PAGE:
The Mabton-Sunnyside road takes us through Mabton after 8 miles; after that the next possibility of services is the Bluebird Inn, which comes in 25 miles. Cecil had heard that the climb comes in two stages; a couple of long switchbacks to a false summit, followed by a descent, and then another climb to the Goldendale plateau. We have all done long climbs before, and we each settle in at our own pace. Cecil and Sal are soon ahead of me; Narayan catches me and we play leapfrog for a while. I still have a cashew-butter and jam bagel brought from home, and occasionally take a bite of this or a shot block. The reduced food intake seemed to suit my body; I not going fast, but I'm not bonking and I'm not feeling nauseous. I have plenty of energy bars, nuts and raisins, and so on, but I'm a bit concerned about water. Paul had warned us that this was a "three water bottle ride", and I had brought a camelback in response. However, the cool temperatures of the first day mean that I had toted the thing for the first 350 km without needing the extra capacity, so this morning I had decided to leave it in my drop bag. Now the sun was out and I was climbing; I was definitely going to need to find water in Bickleton, even though the "Bluebird Inn" was apparently the only place open, and time would be tight for a sit-down meal. Still, there is nothing to be done about it now.

The second climb seems much longer than the first, and I'm really looking forward to cresting the plateau at 3000 feet, and starting to make time, instead of crawling up the side of the plateau at what seems like a snail's pace. Then I reach the top of the plateau, and the wind hits me full in the face. Far from diminishing since yesterday, it seems to have gathered force. Ahead of me lie what appear to be endless rollers reaching to the horizon. In reality it is only about 4 miles to Bickleton, but every furlong must be gained by a struggle into the wind. The only time that my speed reaches double digits is when I head down a roller, but that must be paid for by climbing back up the other side.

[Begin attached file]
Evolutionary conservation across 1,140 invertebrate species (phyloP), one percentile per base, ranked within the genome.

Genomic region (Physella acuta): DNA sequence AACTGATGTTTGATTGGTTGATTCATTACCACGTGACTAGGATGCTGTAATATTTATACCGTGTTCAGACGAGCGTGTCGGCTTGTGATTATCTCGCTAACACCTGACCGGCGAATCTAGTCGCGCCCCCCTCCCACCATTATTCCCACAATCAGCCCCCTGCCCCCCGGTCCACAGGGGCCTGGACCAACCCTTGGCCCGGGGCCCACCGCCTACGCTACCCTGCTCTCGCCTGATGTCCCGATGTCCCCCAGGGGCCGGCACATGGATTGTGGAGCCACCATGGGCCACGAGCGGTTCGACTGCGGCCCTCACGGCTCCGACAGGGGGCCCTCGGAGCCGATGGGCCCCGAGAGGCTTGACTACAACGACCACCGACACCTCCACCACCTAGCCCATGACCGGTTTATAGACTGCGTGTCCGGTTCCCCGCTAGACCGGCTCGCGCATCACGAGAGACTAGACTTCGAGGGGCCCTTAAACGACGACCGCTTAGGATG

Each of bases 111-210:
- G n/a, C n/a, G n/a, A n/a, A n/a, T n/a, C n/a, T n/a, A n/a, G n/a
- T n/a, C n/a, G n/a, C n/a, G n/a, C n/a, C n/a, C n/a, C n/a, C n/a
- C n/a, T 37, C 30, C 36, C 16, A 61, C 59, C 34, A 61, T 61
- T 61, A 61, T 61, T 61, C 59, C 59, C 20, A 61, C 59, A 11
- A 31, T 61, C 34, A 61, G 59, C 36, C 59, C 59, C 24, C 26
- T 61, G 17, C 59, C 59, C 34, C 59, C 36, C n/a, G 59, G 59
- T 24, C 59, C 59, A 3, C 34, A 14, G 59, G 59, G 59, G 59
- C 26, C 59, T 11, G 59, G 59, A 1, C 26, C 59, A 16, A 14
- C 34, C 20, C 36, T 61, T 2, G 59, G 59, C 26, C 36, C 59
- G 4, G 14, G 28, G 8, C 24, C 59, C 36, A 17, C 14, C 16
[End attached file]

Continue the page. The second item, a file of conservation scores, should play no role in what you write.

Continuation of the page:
I have one stroke of good fortune, or good thinking, as I pass Bickleton High School. There is a Pepsi machine outside the front entrance of the school. I've never used on of these things before, but I ride over and — yes — it contains two channels of bottled water. Bottled water is not one of my favorite purchases, but on this ride, it's just what I need. I put a dollar into the note acceptor, and press the first "water" button. "Selection sold out". My heart sinks. I try the second "water" button. Ker-thump! A bottle drops into the dispensing bin! I use it to fill the water bottles on my bike, and then get a second bottle from the machine, which I stash in a jersey pocket. Allright! Now I'm set for the three water bottle ride! It's amazing how cheered I was by this small success.

A few hundred yards further on, I meet Sal Ortega and the local "cruise in" at the Bluebird Inn. Sal did in fact get water at the Inn, and we exchange notes. From here it is 36 miles to the Goldendale contrôle, and we have about 3.5 hours before it closes. 10 mph sounds like a very modest pace — but not into this wind. What we don't know is when the downhill starts. I don't know the elevation of Goldendale, although I do know that it's a stiff climb up from the Gorge. Maybe 1500 feet? (It's actually closer to 1800). That will give us another 1500 ft of descent from Bickleton to Goldendale — and maybe that will be enough to get our average speed up to where it needs to be to make the time cut.